Simply no, you can not simply just trash the squirm in vermin. In the event that you're the proud possessor of a mouse stuck to a sticky trap, in that case you're stuck with the challenge of putting the creature out of its misery.
The pest control company left one or two glue traps in my yard and a mouse was stuck by one of them. It's a painful process and also inhumane to let the mouse die in the glue trap, so I am searching for a way to kill a glue-trapped mouse in a way that meets the following requirements: humane ( needs to be quick and effective), safe and sound (I got bit when I tried to remove the mouse from the board), clean (ideally just kill and throw into trash bin). I am just considering spending $35-$60 on a stun gun, nevertheless I'm not sure if a stun gun can kill a mouse in a couple of seconds.
Use a solid glove (the gardening kind is recommended ). Flip a Ziplock or perhaps similar plastic bag inside out and cover your glove by using it. Firmly get hold of the mouse (and its associated trap) by using your gloved, “plasticked" hand and with your free hand, roll the Ziplock back out and so you can seal it completely, with the mouse trapped inside. Place it on the floor, preferably a driveway or garage. Whack the poor thing with a heavy magazine or possibly a shoe; make sure that you hit its head for near-instantaneous death. It has already suffered enough; this will help it pass on sooner. Just after you do this, please make sure you clear away all the glue traps your pest control folks installed.
Quick, humane, and even approved by the United States Marine Corps. Ooh-rah! ('Course when you're done you have to clean out the waffle with a stick, nevertheless what the hell, you are not able to have everything, right? )
Reported by Cait McKeown, a National Mice Club (UK) member and judge, the most humane method of mouse euthanasia is chloroform. The fact is that, the chemical is hazardous (even deadly in high dosage) to humans as well as mice, so it's challenging to obtain. Also impractical for a lot of people, veterinarians sometimes use halothane or another anesthetic gas. Using these methods, the mouse becomes unconscious not having pain before death.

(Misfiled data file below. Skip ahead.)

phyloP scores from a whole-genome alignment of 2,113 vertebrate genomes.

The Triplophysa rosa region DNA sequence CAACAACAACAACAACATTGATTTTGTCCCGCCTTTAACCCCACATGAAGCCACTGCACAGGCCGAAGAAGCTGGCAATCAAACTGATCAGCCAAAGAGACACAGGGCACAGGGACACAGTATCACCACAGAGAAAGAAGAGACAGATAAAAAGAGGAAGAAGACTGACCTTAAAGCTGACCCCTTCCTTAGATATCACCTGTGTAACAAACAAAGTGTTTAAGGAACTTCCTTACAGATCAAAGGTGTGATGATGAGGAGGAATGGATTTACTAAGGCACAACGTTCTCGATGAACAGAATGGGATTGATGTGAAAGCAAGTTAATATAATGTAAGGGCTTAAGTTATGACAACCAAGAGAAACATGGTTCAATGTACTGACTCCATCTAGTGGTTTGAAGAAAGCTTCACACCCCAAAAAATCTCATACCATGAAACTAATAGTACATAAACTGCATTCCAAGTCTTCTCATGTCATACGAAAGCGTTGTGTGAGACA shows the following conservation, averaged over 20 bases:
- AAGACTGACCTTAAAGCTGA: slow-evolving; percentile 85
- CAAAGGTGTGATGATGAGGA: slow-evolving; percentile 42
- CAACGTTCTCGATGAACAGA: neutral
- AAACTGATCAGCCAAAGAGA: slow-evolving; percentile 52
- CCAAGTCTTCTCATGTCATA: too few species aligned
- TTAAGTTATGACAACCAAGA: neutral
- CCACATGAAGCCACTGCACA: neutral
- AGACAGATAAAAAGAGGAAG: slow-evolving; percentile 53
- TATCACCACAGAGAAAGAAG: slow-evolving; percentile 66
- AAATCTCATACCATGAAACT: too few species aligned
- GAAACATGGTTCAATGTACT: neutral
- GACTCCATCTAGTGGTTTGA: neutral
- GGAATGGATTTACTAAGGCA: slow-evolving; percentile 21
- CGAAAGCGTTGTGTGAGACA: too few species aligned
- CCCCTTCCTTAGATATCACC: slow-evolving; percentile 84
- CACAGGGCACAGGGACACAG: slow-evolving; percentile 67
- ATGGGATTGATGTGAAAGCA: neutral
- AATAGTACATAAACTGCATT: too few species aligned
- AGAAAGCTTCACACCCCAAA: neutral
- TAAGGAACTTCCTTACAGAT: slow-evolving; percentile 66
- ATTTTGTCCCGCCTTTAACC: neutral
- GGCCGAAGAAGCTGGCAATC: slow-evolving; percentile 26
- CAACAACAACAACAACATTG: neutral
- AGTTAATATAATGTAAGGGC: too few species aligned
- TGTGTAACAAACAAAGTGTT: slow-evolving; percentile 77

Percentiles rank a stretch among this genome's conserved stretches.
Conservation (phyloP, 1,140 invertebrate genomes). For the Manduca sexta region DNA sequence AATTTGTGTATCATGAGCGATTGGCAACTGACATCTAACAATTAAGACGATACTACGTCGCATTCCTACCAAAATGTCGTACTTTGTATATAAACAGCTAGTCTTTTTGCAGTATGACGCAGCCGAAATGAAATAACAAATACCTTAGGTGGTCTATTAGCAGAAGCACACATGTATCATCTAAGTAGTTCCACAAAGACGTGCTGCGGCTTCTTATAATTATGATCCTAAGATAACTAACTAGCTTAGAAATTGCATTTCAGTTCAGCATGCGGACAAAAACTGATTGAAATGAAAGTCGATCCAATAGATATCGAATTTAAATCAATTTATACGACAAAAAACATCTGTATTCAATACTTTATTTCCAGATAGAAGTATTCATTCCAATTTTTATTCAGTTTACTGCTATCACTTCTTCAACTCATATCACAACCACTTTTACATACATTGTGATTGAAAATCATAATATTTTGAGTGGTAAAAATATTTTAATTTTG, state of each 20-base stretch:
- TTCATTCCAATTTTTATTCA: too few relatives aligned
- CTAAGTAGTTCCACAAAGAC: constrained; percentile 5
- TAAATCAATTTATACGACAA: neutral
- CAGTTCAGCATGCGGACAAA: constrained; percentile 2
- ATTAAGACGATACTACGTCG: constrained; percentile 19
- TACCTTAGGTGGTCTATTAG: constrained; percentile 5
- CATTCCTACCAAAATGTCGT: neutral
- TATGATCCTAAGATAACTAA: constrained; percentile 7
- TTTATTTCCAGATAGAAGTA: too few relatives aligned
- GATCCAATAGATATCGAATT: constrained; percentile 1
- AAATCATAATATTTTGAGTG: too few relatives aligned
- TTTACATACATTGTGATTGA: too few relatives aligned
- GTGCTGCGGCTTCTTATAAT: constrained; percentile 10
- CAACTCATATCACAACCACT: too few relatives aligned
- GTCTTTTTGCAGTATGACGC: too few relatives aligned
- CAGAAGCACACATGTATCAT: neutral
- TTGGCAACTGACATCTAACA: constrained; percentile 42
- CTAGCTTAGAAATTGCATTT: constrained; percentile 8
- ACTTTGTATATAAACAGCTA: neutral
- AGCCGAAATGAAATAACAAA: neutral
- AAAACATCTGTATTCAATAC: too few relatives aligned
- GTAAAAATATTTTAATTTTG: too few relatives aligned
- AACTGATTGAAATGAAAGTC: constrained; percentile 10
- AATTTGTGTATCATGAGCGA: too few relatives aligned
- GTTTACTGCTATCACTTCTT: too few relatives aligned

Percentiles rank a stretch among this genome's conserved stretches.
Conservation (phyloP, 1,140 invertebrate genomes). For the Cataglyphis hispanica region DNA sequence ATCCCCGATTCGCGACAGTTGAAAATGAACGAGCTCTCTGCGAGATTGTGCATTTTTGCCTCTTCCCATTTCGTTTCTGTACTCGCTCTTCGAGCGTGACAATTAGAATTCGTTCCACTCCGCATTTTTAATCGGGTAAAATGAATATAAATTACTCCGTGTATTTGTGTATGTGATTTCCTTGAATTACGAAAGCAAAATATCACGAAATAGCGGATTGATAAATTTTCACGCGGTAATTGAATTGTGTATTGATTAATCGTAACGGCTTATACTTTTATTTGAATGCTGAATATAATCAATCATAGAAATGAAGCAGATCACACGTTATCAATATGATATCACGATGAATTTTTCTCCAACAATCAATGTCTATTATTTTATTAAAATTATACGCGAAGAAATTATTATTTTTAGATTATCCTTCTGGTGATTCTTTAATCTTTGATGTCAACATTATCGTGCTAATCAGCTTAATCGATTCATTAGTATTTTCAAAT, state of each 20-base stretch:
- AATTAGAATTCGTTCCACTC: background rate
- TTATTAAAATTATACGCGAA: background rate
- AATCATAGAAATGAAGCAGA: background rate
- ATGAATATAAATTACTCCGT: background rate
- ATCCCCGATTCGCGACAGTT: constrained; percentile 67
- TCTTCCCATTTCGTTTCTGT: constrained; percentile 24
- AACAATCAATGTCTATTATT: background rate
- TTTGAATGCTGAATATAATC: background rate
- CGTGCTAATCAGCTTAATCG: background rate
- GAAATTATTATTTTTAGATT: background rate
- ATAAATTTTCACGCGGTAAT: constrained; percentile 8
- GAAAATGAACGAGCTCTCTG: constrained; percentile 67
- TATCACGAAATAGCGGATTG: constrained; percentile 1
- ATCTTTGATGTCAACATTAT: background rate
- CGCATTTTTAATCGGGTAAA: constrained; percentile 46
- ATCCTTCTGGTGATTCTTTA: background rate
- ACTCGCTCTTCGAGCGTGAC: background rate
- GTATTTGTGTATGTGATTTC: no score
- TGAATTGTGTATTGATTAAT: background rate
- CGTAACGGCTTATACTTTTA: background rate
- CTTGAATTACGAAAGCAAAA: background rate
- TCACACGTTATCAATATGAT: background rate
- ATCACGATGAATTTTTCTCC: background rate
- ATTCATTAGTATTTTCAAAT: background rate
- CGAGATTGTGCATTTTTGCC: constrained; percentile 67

Many other methods, including breaking the neck, decapitation, drowning, and freezing are painful for the mouse. This may or may not be an problem for you since these are not pet mice, but a lot of people will have a problem in execution. The “quick" methods might not be so quick if you make a mistake. Probably the ideal method is a CO2 chamber such as those used by herpetologists before freezing rodents for food. The most inexpensive source of concentrated carbon dioxide is dry ice, but the National Institutes of Health (NIH) recommends compressed CO2 gas in cylinders as a way to control the inflow of gas.
Their recommendations are: Without pre-charging the chamber, place the animal(s) in the chamber and introduce 100% carbon dioxide. A fill rate of about 10% to 30% of the chamber volume per minute with carbon dioxide, added to the existing air in the chamber should be appropriate to achieve a balanced gas mixture to fulfill the objective of rapid unconsciousness with minimal distress to the animals. (Example for a 10-liter volume chamber, use a flow rate of 1 to 3 liter(s) per minute. ) Sudden exposure of conscious animals to carbon dioxide concentrations of 70% or greater has been shown to be distressful. If you regularly use sticky traps to control mice, you might consider building a CO2 chamber-there are plenty of designs out there. However I personally choose using snap traps which will provide a much quicker death as well as are easy to dispose of.
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